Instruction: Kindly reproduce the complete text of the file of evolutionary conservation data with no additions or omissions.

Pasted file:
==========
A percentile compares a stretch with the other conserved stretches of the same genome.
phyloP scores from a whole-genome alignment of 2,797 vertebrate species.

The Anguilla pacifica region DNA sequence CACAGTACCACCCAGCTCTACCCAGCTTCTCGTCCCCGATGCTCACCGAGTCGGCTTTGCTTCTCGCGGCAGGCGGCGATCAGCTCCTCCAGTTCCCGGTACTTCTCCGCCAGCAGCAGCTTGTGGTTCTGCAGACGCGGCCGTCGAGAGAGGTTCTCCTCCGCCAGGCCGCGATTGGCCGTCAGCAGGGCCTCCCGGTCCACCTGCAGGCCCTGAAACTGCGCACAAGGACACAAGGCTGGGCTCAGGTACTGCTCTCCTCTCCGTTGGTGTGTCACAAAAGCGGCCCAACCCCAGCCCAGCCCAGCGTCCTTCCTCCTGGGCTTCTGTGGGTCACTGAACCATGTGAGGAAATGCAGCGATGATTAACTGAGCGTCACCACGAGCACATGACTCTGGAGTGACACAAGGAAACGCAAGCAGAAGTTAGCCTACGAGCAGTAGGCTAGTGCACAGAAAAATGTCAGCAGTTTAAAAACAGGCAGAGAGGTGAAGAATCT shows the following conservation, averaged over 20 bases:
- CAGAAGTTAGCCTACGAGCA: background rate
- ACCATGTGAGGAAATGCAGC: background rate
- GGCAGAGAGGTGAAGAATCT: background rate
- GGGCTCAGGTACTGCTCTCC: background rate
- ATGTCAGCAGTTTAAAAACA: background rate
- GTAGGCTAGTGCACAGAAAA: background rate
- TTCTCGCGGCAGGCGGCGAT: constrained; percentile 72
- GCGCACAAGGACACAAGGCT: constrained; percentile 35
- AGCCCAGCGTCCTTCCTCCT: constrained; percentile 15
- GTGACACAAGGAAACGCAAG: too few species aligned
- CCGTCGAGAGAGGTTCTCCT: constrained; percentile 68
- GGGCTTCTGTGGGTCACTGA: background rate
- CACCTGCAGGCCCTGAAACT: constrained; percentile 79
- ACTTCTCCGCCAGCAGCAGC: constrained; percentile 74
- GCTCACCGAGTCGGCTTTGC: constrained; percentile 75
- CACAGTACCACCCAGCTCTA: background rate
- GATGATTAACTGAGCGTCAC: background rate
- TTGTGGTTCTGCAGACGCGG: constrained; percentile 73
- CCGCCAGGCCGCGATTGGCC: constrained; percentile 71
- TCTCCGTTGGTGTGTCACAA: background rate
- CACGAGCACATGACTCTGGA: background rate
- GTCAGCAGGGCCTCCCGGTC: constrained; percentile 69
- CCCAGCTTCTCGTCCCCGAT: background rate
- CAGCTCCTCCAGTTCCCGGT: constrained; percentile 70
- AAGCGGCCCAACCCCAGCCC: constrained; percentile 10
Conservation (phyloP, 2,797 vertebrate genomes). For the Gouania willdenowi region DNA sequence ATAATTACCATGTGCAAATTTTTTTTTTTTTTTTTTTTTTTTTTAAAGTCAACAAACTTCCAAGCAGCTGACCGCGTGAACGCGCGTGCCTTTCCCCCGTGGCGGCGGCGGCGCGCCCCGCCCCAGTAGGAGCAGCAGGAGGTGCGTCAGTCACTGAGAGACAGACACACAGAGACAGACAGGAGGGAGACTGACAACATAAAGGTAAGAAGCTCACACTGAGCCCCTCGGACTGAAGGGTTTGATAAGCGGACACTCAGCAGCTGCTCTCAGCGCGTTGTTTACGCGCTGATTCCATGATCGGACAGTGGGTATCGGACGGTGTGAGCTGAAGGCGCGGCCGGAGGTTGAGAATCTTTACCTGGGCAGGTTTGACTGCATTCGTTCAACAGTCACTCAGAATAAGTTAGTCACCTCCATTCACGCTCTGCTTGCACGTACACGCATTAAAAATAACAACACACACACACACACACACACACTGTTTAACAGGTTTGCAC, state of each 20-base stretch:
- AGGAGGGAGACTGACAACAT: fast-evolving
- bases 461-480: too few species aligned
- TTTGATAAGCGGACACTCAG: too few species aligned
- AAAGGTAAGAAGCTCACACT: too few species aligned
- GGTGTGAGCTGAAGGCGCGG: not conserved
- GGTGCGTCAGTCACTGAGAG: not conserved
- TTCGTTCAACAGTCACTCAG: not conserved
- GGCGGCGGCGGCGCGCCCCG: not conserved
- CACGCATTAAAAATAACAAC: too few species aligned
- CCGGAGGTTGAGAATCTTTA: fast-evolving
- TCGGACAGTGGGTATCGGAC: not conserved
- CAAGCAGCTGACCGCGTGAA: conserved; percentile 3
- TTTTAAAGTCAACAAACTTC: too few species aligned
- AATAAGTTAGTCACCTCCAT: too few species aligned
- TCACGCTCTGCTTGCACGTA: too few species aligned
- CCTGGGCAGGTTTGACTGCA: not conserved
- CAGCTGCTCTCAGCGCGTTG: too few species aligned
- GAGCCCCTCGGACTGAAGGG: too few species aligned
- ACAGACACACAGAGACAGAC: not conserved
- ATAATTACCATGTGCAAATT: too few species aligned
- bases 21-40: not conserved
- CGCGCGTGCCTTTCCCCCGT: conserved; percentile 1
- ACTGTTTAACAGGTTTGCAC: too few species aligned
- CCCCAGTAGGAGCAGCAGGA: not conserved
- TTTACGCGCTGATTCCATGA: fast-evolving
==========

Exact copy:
A percentile compares a stretch with the other conserved stretches of the same genome.
phyloP scores from a whole-genome alignment of 2,797 vertebrate species.

The Anguilla pacifica region DNA sequence CACAGTACCACCCAGCTCTACCCAGCTTCTCGTCCCCGATGCTCACCGAGTCGGCTTTGCTTCTCGCGGCAGGCGGCGATCAGCTCCTCCAGTTCCCGGTACTTCTCCGCCAGCAGCAGCTTGTGGTTCTGCAGACGCGGCCGTCGAGAGAGGTTCTCCTCCGCCAGGCCGCGATTGGCCGTCAGCAGGGCCTCCCGGTCCACCTGCAGGCCCTGAAACTGCGCACAAGGACACAAGGCTGGGCTCAGGTACTGCTCTCCTCTCCGTTGGTGTGTCACAAAAGCGGCCCAACCCCAGCCCAGCCCAGCGTCCTTCCTCCTGGGCTTCTGTGGGTCACTGAACCATGTGAGGAAATGCAGCGATGATTAACTGAGCGTCACCACGAGCACATGACTCTGGAGTGACACAAGGAAACGCAAGCAGAAGTTAGCCTACGAGCAGTAGGCTAGTGCACAGAAAAATGTCAGCAGTTTAAAAACAGGCAGAGAGGTGAAGAATCT shows the following conservation, averaged over 20 bases:
- CAGAAGTTAGCCTACGAGCA: background rate
- ACCATGTGAGGAAATGCAGC: background rate
- GGCAGAGAGGTGAAGAATCT: background rate
- GGGCTCAGGTACTGCTCTCC: background rate
- ATGTCAGCAGTTTAAAAACA: background rate
- GTAGGCTAGTGCACAGAAAA: background rate
- TTCTCGCGGCAGGCGGCGAT: constrained; percentile 72
- GCGCACAAGGACACAAGGCT: constrained; percentile 35
- AGCCCAGCGTCCTTCCTCCT: constrained; percentile 15
- GTGACACAAGGAAACGCAAG: too few species aligned
- CCGTCGAGAGAGGTTCTCCT: constrained; percentile 68
- GGGCTTCTGTGGGTCACTGA: background rate
- CACCTGCAGGCCCTGAAACT: constrained; percentile 79
- ACTTCTCCGCCAGCAGCAGC: constrained; percentile 74
- GCTCACCGAGTCGGCTTTGC: constrained; percentile 75
- CACAGTACCACCCAGCTCTA: background rate
- GATGATTAACTGAGCGTCAC: background rate
- TTGTGGTTCTGCAGACGCGG: constrained; percentile 73
- CCGCCAGGCCGCGATTGGCC: constrained; percentile 71
- TCTCCGTTGGTGTGTCACAA: background rate
- CACGAGCACATGACTCTGGA: background rate
- GTCAGCAGGGCCTCCCGGTC: constrained; percentile 69
- CCCAGCTTCTCGTCCCCGAT: background rate
- CAGCTCCTCCAGTTCCCGGT: constrained; percentile 70
- AAGCGGCCCAACCCCAGCCC: constrained; percentile 10
Conservation (phyloP, 2,797 vertebrate genomes). For the Gouania willdenowi region DNA sequence ATAATTACCATGTGCAAATTTTTTTTTTTTTTTTTTTTTTTTTTAAAGTCAACAAACTTCCAAGCAGCTGACCGCGTGAACGCGCGTGCCTTTCCCCCGTGGCGGCGGCGGCGCGCCCCGCCCCAGTAGGAGCAGCAGGAGGTGCGTCAGTCACTGAGAGACAGACACACAGAGACAGACAGGAGGGAGACTGACAACATAAAGGTAAGAAGCTCACACTGAGCCCCTCGGACTGAAGGGTTTGATAAGCGGACACTCAGCAGCTGCTCTCAGCGCGTTGTTTACGCGCTGATTCCATGATCGGACAGTGGGTATCGGACGGTGTGAGCTGAAGGCGCGGCCGGAGGTTGAGAATCTTTACCTGGGCAGGTTTGACTGCATTCGTTCAACAGTCACTCAGAATAAGTTAGTCACCTCCATTCACGCTCTGCTTGCACGTACACGCATTAAAAATAACAACACACACACACACACACACACACTGTTTAACAGGTTTGCAC, state of each 20-base stretch:
- AGGAGGGAGACTGACAACAT: fast-evolving
- bases 461-480: too few species aligned
- TTTGATAAGCGGACACTCAG: too few species aligned
- AAAGGTAAGAAGCTCACACT: too few species aligned
- GGTGTGAGCTGAAGGCGCGG: not conserved
- GGTGCGTCAGTCACTGAGAG: not conserved
- TTCGTTCAACAGTCACTCAG: not conserved
- GGCGGCGGCGGCGCGCCCCG: not conserved
- CACGCATTAAAAATAACAAC: too few species aligned
- CCGGAGGTTGAGAATCTTTA: fast-evolving
- TCGGACAGTGGGTATCGGAC: not conserved
- CAAGCAGCTGACCGCGTGAA: conserved; percentile 3
- TTTTAAAGTCAACAAACTTC: too few species aligned
- AATAAGTTAGTCACCTCCAT: too few species aligned
- TCACGCTCTGCTTGCACGTA: too few species aligned
- CCTGGGCAGGTTTGACTGCA: not conserved
- CAGCTGCTCTCAGCGCGTTG: too few species aligned
- GAGCCCCTCGGACTGAAGGG: too few species aligned
- ACAGACACACAGAGACAGAC: not conserved
- ATAATTACCATGTGCAAATT: too few species aligned
- bases 21-40: not conserved
- CGCGCGTGCCTTTCCCCCGT: conserved; percentile 1
- ACTGTTTAACAGGTTTGCAC: too few species aligned
- CCCCAGTAGGAGCAGCAGGA: not conserved
- TTTACGCGCTGATTCCATGA: fast-evolving